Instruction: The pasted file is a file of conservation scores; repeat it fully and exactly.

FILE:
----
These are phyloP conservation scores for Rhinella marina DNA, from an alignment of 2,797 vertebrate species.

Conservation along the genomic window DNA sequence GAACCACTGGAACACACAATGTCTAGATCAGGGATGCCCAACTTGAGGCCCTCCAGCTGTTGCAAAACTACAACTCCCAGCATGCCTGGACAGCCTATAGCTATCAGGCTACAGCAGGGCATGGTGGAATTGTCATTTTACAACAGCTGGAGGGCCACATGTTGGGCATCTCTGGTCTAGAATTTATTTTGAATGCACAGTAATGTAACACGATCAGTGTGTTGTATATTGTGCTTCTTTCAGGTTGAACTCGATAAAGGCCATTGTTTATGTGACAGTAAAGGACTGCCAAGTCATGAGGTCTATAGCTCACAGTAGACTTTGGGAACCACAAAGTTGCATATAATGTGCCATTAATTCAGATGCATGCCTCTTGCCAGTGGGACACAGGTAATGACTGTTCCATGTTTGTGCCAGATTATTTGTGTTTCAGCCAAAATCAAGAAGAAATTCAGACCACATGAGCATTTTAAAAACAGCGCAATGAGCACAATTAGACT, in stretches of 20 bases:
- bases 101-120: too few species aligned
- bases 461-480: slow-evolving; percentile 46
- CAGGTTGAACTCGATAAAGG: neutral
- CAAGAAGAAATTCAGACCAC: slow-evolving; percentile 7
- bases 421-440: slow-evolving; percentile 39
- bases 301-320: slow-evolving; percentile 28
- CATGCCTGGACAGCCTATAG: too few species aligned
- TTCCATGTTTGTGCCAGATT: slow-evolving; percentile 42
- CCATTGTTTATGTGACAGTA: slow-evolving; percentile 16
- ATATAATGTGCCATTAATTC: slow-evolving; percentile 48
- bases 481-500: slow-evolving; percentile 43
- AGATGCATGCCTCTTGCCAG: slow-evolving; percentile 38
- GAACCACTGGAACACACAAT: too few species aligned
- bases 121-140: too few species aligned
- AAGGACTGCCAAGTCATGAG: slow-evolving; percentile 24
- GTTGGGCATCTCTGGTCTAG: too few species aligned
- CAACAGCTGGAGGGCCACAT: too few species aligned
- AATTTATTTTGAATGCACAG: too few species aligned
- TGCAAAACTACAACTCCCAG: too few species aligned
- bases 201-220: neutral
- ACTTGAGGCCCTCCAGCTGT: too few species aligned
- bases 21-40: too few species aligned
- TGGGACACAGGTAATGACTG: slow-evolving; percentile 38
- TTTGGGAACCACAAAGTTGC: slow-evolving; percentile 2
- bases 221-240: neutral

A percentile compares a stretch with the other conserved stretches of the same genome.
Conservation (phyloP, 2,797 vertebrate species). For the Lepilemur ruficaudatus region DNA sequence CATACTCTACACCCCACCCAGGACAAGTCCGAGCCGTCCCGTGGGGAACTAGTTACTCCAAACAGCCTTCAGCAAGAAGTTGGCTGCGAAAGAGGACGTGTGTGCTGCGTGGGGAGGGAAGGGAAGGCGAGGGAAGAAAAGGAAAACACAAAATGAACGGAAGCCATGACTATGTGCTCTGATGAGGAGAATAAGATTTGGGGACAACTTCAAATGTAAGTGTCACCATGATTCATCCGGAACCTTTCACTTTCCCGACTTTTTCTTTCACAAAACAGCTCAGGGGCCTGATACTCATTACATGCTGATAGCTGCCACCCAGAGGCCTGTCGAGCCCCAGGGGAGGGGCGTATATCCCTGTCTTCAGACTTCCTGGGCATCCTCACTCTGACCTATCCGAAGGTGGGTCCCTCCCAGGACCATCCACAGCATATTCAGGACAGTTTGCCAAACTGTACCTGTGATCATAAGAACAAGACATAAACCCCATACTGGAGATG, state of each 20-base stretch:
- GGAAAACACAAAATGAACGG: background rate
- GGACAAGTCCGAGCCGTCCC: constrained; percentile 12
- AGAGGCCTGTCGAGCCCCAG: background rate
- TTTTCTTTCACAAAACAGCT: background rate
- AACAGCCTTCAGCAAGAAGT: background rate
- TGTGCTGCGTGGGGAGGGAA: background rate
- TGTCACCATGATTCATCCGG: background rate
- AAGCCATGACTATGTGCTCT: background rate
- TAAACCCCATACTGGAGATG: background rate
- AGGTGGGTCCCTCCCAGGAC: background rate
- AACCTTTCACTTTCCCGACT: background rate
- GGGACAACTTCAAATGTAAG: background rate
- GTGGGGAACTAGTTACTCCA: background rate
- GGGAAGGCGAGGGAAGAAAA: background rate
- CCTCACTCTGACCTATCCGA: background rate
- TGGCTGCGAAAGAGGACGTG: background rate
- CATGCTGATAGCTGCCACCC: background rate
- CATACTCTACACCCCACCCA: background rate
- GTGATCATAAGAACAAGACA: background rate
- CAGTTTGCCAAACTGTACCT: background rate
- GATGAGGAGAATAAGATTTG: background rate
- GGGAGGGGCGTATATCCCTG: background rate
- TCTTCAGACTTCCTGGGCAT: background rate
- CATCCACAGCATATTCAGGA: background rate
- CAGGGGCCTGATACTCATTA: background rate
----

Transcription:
These are phyloP conservation scores for Rhinella marina DNA, from an alignment of 2,797 vertebrate species.

Conservation along the genomic window DNA sequence GAACCACTGGAACACACAATGTCTAGATCAGGGATGCCCAACTTGAGGCCCTCCAGCTGTTGCAAAACTACAACTCCCAGCATGCCTGGACAGCCTATAGCTATCAGGCTACAGCAGGGCATGGTGGAATTGTCATTTTACAACAGCTGGAGGGCCACATGTTGGGCATCTCTGGTCTAGAATTTATTTTGAATGCACAGTAATGTAACACGATCAGTGTGTTGTATATTGTGCTTCTTTCAGGTTGAACTCGATAAAGGCCATTGTTTATGTGACAGTAAAGGACTGCCAAGTCATGAGGTCTATAGCTCACAGTAGACTTTGGGAACCACAAAGTTGCATATAATGTGCCATTAATTCAGATGCATGCCTCTTGCCAGTGGGACACAGGTAATGACTGTTCCATGTTTGTGCCAGATTATTTGTGTTTCAGCCAAAATCAAGAAGAAATTCAGACCACATGAGCATTTTAAAAACAGCGCAATGAGCACAATTAGACT, in stretches of 20 bases:
- bases 101-120: too few species aligned
- bases 461-480: slow-evolving; percentile 46
- CAGGTTGAACTCGATAAAGG: neutral
- CAAGAAGAAATTCAGACCAC: slow-evolving; percentile 7
- bases 421-440: slow-evolving; percentile 39
- bases 301-320: slow-evolving; percentile 28
- CATGCCTGGACAGCCTATAG: too few species aligned
- TTCCATGTTTGTGCCAGATT: slow-evolving; percentile 42
- CCATTGTTTATGTGACAGTA: slow-evolving; percentile 16
- ATATAATGTGCCATTAATTC: slow-evolving; percentile 48
- bases 481-500: slow-evolving; percentile 43
- AGATGCATGCCTCTTGCCAG: slow-evolving; percentile 38
- GAACCACTGGAACACACAAT: too few species aligned
- bases 121-140: too few species aligned
- AAGGACTGCCAAGTCATGAG: slow-evolving; percentile 24
- GTTGGGCATCTCTGGTCTAG: too few species aligned
- CAACAGCTGGAGGGCCACAT: too few species aligned
- AATTTATTTTGAATGCACAG: too few species aligned
- TGCAAAACTACAACTCCCAG: too few species aligned
- bases 201-220: neutral
- ACTTGAGGCCCTCCAGCTGT: too few species aligned
- bases 21-40: too few species aligned
- TGGGACACAGGTAATGACTG: slow-evolving; percentile 38
- TTTGGGAACCACAAAGTTGC: slow-evolving; percentile 2
- bases 221-240: neutral

A percentile compares a stretch with the other conserved stretches of the same genome.
Conservation (phyloP, 2,797 vertebrate species). For the Lepilemur ruficaudatus region DNA sequence CATACTCTACACCCCACCCAGGACAAGTCCGAGCCGTCCCGTGGGGAACTAGTTACTCCAAACAGCCTTCAGCAAGAAGTTGGCTGCGAAAGAGGACGTGTGTGCTGCGTGGGGAGGGAAGGGAAGGCGAGGGAAGAAAAGGAAAACACAAAATGAACGGAAGCCATGACTATGTGCTCTGATGAGGAGAATAAGATTTGGGGACAACTTCAAATGTAAGTGTCACCATGATTCATCCGGAACCTTTCACTTTCCCGACTTTTTCTTTCACAAAACAGCTCAGGGGCCTGATACTCATTACATGCTGATAGCTGCCACCCAGAGGCCTGTCGAGCCCCAGGGGAGGGGCGTATATCCCTGTCTTCAGACTTCCTGGGCATCCTCACTCTGACCTATCCGAAGGTGGGTCCCTCCCAGGACCATCCACAGCATATTCAGGACAGTTTGCCAAACTGTACCTGTGATCATAAGAACAAGACATAAACCCCATACTGGAGATG, state of each 20-base stretch:
- GGAAAACACAAAATGAACGG: background rate
- GGACAAGTCCGAGCCGTCCC: constrained; percentile 12
- AGAGGCCTGTCGAGCCCCAG: background rate
- TTTTCTTTCACAAAACAGCT: background rate
- AACAGCCTTCAGCAAGAAGT: background rate
- TGTGCTGCGTGGGGAGGGAA: background rate
- TGTCACCATGATTCATCCGG: background rate
- AAGCCATGACTATGTGCTCT: background rate
- TAAACCCCATACTGGAGATG: background rate
- AGGTGGGTCCCTCCCAGGAC: background rate
- AACCTTTCACTTTCCCGACT: background rate
- GGGACAACTTCAAATGTAAG: background rate
- GTGGGGAACTAGTTACTCCA: background rate
- GGGAAGGCGAGGGAAGAAAA: background rate
- CCTCACTCTGACCTATCCGA: background rate
- TGGCTGCGAAAGAGGACGTG: background rate
- CATGCTGATAGCTGCCACCC: background rate
- CATACTCTACACCCCACCCA: background rate
- GTGATCATAAGAACAAGACA: background rate
- CAGTTTGCCAAACTGTACCT: background rate
- GATGAGGAGAATAAGATTTG: background rate
- GGGAGGGGCGTATATCCCTG: background rate
- TCTTCAGACTTCCTGGGCAT: background rate
- CATCCACAGCATATTCAGGA: background rate
- CAGGGGCCTGATACTCATTA: background rate